Google recently grabbed headlines with its US$3,2bn acquisition of home automation company Nest Labs. The deal is the second biggest in Google’s history, after the $12,5bn it splashed out for Motorola Mobility in August 2011. But why did it buy it?
Nest Labs designs and manufactures Wi-Fi-enabled programmable thermostats and smoke detectors. The company released its first product, the Nest Learning Thermostat, in 2011. The thermostat learns your habits and and programs itself accordingly and it can be controlled using a smartphone. According to Nest, once the thermostat knows your habits well enough, it is able to lower your electricity bill by up to 20%.
In 2013, it released another product, Nest Protect, a smoke and carbon monoxide detector. Its alarm sends out warnings when it detects smoke or carbon monoxide levels rising. So, if you are in the kitchen and something on the stove is about to burn, it speaks to you by giving you a “heads up” before the a loud alarm goes off. Alarms can be silenced if you wave your hand in front of the detector from a close enough range. If you’re not at home, it will send a message to your smartphone via the app.
But why would Google be interested in a company like this? Well, we already know that it wants increase its presence in the living room. It introduced Google TV in October 2010, which was a bit of a flop. It was co-developed by Intel, Sony and Logitech using x86 microprocessor architecture and initially available officially through Sony and Logitech products. Google TV works with the Android operating system and the Chrome web browser to create an overlay on smart TVs. The second-generation Google TV, based on ARM architecture, allowed for additional partners such as LG, Samsung, HiSense and Vizio.
Since then, Google introduced the $35 plug-and-play Chromecast dongle. It connects to a high-definition television via an HDMI port and, with a Wi-Fi connection, you can push content from your existing devices — smartphones, tablets and laptops — to your big-screen TV. It also gives you access to streaming services like Netflix, Hulu, YouTube, Google Play Music and Movies.
Even though Nest Labs only makes two products, founder and CEO Tony Fadell credits the success to its background technology. In an interview with the New York Times in November, he said the real success behind Nest was based on key technologies like communications, algorithms, sensors and user experience, which run over a network to the cloud.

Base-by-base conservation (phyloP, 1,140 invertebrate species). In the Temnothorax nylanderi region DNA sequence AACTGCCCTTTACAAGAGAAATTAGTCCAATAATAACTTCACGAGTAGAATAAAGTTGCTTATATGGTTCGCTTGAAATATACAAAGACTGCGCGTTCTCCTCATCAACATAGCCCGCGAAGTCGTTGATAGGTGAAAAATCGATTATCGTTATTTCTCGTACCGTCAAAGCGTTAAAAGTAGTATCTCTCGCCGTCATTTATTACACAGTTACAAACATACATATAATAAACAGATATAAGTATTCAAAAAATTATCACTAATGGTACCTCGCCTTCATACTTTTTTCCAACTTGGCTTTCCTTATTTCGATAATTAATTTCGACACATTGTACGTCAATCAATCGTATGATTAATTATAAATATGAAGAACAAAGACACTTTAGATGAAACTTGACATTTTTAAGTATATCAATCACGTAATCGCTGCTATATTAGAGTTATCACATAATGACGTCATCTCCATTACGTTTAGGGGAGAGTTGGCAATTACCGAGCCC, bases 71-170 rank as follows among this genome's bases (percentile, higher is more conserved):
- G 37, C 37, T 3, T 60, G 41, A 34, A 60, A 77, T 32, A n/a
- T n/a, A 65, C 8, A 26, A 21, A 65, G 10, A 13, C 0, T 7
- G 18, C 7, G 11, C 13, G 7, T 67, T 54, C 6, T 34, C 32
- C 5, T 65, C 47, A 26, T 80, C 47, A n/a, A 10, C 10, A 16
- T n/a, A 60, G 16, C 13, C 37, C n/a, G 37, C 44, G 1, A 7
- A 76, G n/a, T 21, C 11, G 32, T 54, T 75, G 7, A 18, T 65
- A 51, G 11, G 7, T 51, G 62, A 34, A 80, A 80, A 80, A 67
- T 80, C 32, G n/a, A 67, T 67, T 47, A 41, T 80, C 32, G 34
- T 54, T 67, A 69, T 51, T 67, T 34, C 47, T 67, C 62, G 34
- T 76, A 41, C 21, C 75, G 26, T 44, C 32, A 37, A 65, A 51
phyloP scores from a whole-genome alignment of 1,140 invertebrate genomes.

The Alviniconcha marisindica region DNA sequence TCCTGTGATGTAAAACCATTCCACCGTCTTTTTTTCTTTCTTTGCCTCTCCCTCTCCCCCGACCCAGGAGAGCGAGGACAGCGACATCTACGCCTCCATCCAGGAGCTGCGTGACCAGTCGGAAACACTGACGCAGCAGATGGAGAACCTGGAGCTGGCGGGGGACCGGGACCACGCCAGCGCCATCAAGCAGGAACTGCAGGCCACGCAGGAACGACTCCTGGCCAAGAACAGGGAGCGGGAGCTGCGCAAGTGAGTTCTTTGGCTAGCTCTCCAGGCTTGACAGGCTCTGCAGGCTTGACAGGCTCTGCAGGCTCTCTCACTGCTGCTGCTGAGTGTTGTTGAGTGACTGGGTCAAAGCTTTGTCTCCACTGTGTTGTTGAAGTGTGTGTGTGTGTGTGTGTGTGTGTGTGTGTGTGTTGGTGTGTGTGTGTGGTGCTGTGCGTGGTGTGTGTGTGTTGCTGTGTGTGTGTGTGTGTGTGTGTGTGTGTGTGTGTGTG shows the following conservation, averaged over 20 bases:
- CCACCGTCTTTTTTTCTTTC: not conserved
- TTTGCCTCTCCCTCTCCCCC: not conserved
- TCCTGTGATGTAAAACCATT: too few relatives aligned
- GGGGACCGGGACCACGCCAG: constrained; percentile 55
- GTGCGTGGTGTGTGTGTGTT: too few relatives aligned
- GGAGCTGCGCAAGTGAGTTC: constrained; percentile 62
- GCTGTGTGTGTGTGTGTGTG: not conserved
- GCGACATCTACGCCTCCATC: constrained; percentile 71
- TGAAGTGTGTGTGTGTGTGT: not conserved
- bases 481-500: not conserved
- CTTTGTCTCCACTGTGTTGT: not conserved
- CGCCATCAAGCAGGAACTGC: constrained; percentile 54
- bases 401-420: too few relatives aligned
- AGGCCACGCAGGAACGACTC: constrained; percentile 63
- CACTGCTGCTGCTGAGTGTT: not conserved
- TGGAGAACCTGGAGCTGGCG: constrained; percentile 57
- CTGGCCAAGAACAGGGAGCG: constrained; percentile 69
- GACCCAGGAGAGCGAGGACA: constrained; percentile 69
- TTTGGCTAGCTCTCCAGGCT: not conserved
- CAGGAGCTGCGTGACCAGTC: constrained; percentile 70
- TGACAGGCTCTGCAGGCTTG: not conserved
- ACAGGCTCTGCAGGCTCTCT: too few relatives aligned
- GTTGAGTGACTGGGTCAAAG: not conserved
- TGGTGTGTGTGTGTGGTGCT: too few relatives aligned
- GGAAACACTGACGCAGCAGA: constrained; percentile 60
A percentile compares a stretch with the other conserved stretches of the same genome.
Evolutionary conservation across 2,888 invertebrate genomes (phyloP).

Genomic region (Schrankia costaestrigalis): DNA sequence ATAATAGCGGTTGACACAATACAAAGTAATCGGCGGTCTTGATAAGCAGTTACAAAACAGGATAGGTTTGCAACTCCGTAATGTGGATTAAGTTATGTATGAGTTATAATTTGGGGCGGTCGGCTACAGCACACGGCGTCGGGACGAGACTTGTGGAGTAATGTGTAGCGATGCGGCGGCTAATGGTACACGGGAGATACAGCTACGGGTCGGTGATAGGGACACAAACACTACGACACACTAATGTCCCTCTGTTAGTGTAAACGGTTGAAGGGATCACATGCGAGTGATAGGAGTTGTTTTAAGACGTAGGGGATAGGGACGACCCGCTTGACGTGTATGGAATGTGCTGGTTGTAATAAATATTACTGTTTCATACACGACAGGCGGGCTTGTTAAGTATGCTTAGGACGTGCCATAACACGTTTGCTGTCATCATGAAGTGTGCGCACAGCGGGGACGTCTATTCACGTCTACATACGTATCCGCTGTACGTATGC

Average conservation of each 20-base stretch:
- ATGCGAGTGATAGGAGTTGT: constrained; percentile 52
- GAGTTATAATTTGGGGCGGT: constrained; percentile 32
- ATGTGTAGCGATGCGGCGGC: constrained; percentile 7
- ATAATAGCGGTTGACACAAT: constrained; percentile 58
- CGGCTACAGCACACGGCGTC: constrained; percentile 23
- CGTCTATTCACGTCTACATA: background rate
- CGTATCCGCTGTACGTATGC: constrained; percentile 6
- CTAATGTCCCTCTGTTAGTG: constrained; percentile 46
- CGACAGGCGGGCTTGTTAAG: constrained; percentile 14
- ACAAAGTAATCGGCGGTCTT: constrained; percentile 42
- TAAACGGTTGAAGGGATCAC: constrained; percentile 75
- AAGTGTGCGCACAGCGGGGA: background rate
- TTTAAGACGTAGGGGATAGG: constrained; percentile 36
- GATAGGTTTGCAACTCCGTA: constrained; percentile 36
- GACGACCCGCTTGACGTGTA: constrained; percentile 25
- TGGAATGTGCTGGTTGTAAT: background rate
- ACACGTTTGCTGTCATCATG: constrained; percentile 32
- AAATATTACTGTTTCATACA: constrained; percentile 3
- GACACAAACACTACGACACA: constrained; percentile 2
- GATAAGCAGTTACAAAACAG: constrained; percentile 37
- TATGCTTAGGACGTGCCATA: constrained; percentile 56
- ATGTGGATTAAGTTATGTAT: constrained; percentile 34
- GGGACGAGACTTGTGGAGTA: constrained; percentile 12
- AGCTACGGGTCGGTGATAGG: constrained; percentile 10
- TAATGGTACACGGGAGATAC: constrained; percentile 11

Nest has a lot of data on how people live their lives inside their homes. The obvious question here is what Google plans to do with all this information. With the growing trend in smart living and home automation, the Nest deal puts Google in a powerful position to learn your offline habits through your behaviour in your home, in addition to tracking your usage from connected devices and services tied to it. In effect, Google wants to know everything about you. It’s not enough having access to our online lives, Google now wants insight into our offline habits, too.
Essentially, all this ties in with the catchphrase of the moment, “the Internet of things”, which refers to everyday objects with unique identifiers being connected to the Internet, thereby automatically transferring data without needing the help of a person to sit down and do it. Think smart appliances, wearable tech or any object that is able to transfer data automatically once connected to a Wi-Fi network.
According to Gartner, connected devices under this “Internet of things” paradigm — so, excluding PCs, tablets and smartphones — will grow to 26bn by 2020. That’s almost four times the population of the planet. The volume of data that this will produce, and the ability to use it to target commercial messages will be enormous. For Google, this big data is a treasure trove of possibilities. — © 2014 NewsCentral Media
- Nafisa Akabor writes for TechCentral. Find her on Twitter